Promoting English teaching to enhance jobs - a Presidential
A presentation by Sunimal Fernando, Advisor to the President and Co-ordinator,
Presidential Task Force on ‘English as a Life Skill’ at The Ceylon
Chamber of Commerce - 2008 Economic Summit - session IV - A: Enhancing
The President recently launched a National Initiative to disseminate
spoken or communicative English skills across the country. A Special
Presidential Task Force steadfastly supported and guided by Lalith
Weeratunga, Secretary to the President, has been mandated to ensure that
English is progressively made available as a Life Skill to our people.
The short term objective of the Presidential Initiative called
‘English as a Life Skill’ is the enhancement within three years of
50,000 persons with job - oriented spoken English skills for employment
in services such as the IT related BPO industry.
Such sectors presently do not source investment opportunities in Sri
Lanka largely, though not exclusively, because of the absence of
adequate and appropriate spoken English language skills in our country.
Employment can also be sourced by those acquiring communicative
English skills in already existing businesses that are desperately
searching for persons with spoken English skills for employment.
Ground Reality A paradox
This being the objective, what then is the ground reality? It is in
fact a paradox. On the one side there is in our country a tragic paucity
of job oriented spoken English skills.
On the other side in a small country like ours there are as many as
21,850 English teachers in Government schools and more than 2,100
private tutoring institutes teaching English among other subjects.
Thus while the English language is being delivered so widely and so
extensively in all parts of the country, the sad experience of the
private sector is that they cannot find persons with adequate spoken
English skills for employment.
England centric teaching methods
It is the contention of the Presidential Initiative on ‘English as a
Life Skill’ that the root of the paradox lies in the way in which
English has been and continues to be perceived and delivered by the
English teaching mainstream in the country.
It still continues to perceive English as a ‘language’ rather than as
a ‘communication tool’; and it still continues to deliver English to
students by using teaching methods that were developed in English
speaking countries such as England, Canada, USA and Australia, to
deliver the structure and rules of the language to students who have
already learnt to communicate in English in their English speaking homes
India - a role model of a new approach
But when the language is delivered through a structure, grammar and
translation approach to learners from non English speaking homes and
environments such as those from Sinhala and Tamil speaking rural homes,
what is generated in the learner is a fear of English - a dreadful fear
to speak in English.
This is why we have the paradox of nearly 21,000 teachers and over
2,100 tutoring institutes producing but a dreadfully small talent pool
of employable English speakers in our country.
The overriding strategy of the Presidential initiative, therefore, is
to bring about a radical if not revolutionary transformation of English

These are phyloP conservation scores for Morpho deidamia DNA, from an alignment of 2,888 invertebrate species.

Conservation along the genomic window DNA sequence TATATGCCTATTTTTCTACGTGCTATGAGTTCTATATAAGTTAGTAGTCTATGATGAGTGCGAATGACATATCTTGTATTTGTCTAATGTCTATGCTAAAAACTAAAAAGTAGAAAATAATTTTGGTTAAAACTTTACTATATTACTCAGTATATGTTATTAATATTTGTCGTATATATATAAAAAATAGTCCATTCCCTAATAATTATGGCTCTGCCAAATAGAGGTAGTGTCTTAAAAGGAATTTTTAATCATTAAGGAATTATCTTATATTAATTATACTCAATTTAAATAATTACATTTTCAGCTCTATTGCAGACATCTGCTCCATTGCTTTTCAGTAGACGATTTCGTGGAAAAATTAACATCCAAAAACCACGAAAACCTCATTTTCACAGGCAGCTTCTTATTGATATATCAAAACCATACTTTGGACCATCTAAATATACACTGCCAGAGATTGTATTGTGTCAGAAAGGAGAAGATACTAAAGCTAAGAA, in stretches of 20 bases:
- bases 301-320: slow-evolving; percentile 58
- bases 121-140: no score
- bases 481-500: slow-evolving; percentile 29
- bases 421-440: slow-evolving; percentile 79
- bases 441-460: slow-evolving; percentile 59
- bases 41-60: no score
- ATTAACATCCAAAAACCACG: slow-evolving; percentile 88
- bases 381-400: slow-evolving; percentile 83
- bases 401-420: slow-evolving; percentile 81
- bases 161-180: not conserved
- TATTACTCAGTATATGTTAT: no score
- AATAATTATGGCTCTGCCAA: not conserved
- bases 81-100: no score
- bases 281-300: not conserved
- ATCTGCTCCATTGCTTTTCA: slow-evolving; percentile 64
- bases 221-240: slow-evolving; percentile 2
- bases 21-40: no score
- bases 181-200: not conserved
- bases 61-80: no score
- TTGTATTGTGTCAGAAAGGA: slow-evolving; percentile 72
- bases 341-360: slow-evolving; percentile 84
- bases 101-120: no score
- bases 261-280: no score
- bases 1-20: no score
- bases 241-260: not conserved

teaching methods in the country.
The transformation will hopefully replace the teaching of English
through structure, grammar and translation with the teaching of English
through listening, speaking, reading and writing (the LSRW method) - a
teaching methodology developed in India, more or less in the course of
the past 10 years.
India and particularly her Southern States provide the role model of
a developing country where the new IT-related service sector employment
opportunities of the last 10 years, especially in the BPO sector, have
resulted in the radical transformation of English teaching methods and
Concomitantly it has seen the growth of a vibrant and dynamic spoken
English teaching enterprise in both the Government and private sectors
The Presidential Initiative has already launched two processes
through which an English teaching methodology transfer, - the transfer
of a soft technology, - from India to Sri Lanka will hopefully be
Sri Lanka receives the unstinted cooperation and support of the
Government of India in this activity. While one process targets the
private tutoring sector, the other has as its focus the 21,000 strong
Government English school teacher base in the country.
To introduce the new job-oriented spoken English teaching methods to
the private tutoring sector, the Presidential Secretariat together with
the Board of Investment (BOI) organised a three day Business Mela where
11 Indian English teaching institutes displayed their state-of-the-art
teaching methods and course content to around 325 Sri Lankan tutoring
institutes in the last week of April this year.
Around 10 Sri Lankan teaching institutes are presently in the process
of developing joint English teaching business enterprises with Indian
partners. Another 125 tutoring institutes located all around the country
have expressed their readiness to function as either sub-franchisees or
sub-agents of one or other of the bigger joint teaching ventures.
The private tutoring sector
The first two joint enterprises are gearing for take-off in September
this year. One with the brand name ‘Easy English’, a joint investment
between E-Square English of Chennai and Serendib Ventures of Sri Lanka
whose director is Kishan Karunaratne, plans to have five outlets by
September and another five by December 2008.
The other, VETA of Chennai through their major franchises - ILDP
Academy whose director is P. Surendran, plans to have six outlets for
the VETA brand by September and another 30 by December this year.